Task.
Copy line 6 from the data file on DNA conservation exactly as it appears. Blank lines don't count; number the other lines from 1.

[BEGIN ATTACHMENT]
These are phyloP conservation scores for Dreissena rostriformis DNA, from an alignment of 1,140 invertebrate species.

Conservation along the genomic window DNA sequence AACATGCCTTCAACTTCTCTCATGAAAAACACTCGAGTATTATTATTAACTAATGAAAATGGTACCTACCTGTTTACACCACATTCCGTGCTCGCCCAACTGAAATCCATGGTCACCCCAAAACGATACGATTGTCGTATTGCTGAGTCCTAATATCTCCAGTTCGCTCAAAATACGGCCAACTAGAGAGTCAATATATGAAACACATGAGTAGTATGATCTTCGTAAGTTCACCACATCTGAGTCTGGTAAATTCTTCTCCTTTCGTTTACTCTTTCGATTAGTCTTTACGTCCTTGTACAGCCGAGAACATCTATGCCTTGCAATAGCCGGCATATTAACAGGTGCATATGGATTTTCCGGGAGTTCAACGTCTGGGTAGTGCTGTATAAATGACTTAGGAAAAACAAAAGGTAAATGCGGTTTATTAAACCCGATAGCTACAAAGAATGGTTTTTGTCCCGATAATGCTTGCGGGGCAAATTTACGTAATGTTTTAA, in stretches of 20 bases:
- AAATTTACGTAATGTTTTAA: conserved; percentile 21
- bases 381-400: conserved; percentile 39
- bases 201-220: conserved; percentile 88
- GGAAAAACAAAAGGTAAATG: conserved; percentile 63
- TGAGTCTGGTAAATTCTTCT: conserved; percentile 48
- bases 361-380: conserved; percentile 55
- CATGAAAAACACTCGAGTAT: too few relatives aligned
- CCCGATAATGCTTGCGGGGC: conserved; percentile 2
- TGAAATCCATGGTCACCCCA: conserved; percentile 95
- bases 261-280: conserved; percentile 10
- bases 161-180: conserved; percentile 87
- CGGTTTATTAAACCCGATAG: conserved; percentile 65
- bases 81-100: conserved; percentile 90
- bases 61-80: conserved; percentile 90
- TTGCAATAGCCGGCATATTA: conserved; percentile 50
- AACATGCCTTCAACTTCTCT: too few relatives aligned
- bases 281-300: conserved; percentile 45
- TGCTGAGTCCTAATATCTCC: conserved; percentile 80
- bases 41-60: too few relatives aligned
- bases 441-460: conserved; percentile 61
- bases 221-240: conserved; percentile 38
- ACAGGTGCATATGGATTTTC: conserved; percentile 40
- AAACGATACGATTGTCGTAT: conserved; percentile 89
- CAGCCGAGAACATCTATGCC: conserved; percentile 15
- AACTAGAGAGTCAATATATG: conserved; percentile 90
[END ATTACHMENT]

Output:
- GGAAAAACAAAAGGTAAATG: conserved; percentile 63